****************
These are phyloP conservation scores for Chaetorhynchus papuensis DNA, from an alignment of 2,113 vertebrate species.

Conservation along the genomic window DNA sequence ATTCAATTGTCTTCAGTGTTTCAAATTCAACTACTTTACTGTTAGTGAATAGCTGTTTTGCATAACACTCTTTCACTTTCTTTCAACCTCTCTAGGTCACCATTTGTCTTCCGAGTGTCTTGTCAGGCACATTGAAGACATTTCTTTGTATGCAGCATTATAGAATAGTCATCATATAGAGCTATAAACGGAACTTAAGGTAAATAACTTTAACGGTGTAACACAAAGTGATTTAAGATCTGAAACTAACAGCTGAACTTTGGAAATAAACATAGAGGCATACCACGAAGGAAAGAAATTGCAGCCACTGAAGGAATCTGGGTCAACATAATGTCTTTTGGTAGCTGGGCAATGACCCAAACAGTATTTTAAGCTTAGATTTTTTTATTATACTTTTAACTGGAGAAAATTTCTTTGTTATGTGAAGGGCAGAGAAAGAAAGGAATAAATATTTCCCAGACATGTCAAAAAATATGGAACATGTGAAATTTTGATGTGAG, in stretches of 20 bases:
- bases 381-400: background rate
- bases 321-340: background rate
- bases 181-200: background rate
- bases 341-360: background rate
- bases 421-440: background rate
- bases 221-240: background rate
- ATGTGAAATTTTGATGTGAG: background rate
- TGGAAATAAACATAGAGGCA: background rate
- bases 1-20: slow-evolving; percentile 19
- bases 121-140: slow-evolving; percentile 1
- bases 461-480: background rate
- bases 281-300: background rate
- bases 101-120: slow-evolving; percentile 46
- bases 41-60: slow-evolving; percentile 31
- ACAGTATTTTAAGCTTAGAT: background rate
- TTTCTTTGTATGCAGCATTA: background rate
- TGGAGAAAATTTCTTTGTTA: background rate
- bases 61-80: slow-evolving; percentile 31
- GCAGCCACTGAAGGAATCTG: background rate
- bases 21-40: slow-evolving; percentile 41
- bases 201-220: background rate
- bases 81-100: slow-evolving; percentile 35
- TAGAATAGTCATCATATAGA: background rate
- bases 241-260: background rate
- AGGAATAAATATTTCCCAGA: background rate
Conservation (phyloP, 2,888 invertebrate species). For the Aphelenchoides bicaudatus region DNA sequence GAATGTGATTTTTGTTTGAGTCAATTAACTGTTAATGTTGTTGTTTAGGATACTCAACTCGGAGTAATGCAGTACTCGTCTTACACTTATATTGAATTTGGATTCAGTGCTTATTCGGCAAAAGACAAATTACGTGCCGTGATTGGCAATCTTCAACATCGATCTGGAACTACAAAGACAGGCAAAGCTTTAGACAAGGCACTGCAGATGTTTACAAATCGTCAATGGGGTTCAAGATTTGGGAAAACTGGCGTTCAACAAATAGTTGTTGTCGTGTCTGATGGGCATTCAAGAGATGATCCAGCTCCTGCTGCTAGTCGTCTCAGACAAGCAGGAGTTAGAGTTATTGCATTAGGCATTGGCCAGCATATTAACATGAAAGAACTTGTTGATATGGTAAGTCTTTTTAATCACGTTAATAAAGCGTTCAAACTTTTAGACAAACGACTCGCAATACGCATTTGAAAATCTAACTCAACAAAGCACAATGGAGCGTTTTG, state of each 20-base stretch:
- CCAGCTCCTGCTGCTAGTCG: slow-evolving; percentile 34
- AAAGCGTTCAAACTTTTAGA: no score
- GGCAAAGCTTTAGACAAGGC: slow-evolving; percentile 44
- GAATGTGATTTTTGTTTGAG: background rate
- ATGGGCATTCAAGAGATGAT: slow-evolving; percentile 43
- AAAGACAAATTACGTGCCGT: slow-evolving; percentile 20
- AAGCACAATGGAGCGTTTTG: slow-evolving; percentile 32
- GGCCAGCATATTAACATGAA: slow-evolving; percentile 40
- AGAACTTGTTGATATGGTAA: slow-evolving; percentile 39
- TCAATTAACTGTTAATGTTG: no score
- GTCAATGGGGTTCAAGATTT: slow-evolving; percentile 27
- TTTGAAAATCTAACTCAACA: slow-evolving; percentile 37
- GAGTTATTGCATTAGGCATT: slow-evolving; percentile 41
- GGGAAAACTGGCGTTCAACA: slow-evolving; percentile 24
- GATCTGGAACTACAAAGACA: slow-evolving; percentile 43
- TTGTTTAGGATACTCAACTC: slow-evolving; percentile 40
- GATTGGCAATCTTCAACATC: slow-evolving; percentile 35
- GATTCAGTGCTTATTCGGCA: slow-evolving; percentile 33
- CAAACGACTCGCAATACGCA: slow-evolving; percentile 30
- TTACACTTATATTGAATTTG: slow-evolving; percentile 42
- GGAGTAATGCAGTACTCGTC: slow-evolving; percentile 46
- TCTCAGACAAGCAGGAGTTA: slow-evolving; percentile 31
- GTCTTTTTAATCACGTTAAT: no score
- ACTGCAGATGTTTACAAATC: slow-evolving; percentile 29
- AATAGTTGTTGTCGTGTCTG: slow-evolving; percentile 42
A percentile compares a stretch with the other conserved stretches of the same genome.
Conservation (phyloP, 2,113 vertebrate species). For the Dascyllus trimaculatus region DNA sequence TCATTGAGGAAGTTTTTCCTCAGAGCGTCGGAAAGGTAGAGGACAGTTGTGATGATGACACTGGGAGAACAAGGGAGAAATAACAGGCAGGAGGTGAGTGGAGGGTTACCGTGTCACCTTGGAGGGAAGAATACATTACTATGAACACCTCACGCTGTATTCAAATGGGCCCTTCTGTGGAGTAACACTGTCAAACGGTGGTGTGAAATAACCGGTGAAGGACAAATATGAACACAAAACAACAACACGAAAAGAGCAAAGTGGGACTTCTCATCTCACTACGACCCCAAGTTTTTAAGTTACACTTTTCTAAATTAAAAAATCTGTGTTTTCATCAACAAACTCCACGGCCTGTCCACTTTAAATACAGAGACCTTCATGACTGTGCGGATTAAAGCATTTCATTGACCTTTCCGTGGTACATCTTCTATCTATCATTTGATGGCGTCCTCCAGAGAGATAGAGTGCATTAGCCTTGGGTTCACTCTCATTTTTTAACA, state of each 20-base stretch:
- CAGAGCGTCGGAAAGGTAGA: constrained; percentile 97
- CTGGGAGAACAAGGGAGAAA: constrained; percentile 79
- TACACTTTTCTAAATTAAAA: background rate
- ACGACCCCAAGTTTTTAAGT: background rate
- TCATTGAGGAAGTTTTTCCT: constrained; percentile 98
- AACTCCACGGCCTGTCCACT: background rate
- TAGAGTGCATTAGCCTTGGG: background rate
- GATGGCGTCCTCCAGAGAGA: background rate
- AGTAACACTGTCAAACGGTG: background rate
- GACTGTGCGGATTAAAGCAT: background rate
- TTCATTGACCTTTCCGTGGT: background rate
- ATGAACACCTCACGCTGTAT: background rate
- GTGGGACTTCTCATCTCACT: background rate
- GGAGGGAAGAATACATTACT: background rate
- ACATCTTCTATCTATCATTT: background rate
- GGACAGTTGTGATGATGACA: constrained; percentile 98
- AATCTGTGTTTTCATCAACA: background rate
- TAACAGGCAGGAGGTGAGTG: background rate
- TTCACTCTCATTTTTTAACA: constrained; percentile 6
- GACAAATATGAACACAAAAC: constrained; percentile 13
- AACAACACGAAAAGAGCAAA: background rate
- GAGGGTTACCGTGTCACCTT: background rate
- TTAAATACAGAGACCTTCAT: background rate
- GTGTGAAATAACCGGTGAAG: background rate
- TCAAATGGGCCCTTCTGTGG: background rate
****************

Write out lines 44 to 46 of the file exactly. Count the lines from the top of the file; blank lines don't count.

- TTGTTTAGGATACTCAACTC: slow-evolving; percentile 40
- GATTGGCAATCTTCAACATC: slow-evolving; percentile 35
- GATTCAGTGCTTATTCGGCA: slow-evolving; percentile 33